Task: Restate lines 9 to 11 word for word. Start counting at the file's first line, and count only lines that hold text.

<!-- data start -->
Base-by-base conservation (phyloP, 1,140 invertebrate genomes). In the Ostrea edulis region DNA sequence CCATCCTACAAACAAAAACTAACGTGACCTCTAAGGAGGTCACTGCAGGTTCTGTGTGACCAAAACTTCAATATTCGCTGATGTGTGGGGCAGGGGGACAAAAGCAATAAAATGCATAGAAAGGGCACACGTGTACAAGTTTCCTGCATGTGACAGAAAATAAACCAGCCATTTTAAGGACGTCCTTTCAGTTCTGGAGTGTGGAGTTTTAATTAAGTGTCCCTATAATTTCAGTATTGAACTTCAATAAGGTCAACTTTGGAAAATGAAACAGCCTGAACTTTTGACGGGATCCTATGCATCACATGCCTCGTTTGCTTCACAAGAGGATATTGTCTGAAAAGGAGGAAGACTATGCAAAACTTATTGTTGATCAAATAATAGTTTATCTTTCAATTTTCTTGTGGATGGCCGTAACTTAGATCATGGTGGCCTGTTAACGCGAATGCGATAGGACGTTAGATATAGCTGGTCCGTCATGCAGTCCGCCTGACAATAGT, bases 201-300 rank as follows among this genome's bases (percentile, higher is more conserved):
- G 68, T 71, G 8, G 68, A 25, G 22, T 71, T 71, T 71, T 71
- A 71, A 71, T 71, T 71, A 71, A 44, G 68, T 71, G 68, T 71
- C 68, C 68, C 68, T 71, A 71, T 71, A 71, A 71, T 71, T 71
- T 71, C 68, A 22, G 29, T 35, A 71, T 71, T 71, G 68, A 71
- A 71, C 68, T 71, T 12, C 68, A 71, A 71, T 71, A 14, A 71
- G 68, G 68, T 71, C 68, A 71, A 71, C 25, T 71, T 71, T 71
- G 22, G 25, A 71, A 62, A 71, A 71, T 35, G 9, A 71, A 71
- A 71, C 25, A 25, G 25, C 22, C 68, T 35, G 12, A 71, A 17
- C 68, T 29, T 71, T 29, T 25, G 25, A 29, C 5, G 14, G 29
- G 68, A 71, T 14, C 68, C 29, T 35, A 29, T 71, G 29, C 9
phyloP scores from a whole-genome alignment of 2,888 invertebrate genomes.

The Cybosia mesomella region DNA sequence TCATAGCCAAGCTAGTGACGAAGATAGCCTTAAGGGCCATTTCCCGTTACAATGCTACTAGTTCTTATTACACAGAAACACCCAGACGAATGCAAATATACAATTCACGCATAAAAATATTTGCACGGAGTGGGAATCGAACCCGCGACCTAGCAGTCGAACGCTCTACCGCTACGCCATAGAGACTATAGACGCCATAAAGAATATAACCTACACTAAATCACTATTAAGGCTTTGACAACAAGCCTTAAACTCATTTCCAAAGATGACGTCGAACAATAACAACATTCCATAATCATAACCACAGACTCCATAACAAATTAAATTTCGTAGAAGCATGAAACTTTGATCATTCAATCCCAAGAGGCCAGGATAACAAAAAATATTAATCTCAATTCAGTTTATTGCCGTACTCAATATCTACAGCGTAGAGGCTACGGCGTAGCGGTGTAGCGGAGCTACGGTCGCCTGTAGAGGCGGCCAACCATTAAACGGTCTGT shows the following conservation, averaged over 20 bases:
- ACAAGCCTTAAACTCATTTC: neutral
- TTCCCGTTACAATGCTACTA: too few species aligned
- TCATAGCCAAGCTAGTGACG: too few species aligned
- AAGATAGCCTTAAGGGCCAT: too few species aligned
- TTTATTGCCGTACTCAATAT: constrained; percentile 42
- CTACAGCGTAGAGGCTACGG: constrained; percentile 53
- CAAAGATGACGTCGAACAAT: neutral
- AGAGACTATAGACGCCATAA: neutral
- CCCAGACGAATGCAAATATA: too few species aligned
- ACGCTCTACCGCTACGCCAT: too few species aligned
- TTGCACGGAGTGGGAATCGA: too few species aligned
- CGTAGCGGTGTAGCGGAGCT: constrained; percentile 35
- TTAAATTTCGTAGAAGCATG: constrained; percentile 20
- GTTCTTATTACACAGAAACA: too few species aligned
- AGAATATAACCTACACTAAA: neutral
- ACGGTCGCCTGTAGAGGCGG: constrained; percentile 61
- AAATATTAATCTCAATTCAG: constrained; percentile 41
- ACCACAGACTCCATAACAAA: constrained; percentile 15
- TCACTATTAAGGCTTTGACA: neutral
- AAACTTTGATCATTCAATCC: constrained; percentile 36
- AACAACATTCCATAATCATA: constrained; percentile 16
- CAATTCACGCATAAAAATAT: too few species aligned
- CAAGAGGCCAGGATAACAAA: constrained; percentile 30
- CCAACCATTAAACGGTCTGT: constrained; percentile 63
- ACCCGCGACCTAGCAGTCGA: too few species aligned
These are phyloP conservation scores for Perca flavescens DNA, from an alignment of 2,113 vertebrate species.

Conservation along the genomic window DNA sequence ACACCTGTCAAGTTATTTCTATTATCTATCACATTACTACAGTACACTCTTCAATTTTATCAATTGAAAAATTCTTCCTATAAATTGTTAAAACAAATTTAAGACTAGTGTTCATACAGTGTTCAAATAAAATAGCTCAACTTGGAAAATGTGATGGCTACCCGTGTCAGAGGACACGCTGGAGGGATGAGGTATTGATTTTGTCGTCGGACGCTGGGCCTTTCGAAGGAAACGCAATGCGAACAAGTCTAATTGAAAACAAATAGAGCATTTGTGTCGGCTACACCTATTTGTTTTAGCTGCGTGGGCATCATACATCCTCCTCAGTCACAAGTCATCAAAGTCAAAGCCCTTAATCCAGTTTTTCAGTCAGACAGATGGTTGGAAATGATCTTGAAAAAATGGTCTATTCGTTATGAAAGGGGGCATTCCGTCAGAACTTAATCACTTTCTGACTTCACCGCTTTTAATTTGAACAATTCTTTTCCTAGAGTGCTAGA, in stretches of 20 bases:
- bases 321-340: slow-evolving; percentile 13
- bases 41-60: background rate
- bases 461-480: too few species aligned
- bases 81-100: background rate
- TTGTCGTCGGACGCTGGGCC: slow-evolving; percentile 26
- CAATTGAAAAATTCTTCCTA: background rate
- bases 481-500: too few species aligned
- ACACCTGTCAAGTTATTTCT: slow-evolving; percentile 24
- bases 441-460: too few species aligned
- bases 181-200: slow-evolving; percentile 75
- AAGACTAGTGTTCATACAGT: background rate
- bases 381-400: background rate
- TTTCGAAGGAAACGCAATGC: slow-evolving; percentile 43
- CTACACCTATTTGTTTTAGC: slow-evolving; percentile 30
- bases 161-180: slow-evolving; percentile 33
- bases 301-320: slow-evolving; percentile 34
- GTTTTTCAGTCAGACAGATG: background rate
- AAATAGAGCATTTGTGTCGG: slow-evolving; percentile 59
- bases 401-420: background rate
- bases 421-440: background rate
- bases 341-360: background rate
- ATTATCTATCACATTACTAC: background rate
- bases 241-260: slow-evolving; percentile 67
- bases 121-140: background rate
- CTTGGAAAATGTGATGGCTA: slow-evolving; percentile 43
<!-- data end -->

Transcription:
- A 71, C 25, A 25, G 25, C 22, C 68, T 35, G 12, A 71, A 17
- C 68, T 29, T 71, T 29, T 25, G 25, A 29, C 5, G 14, G 29
- G 68, A 71, T 14, C 68, C 29, T 35, A 29, T 71, G 29, C 9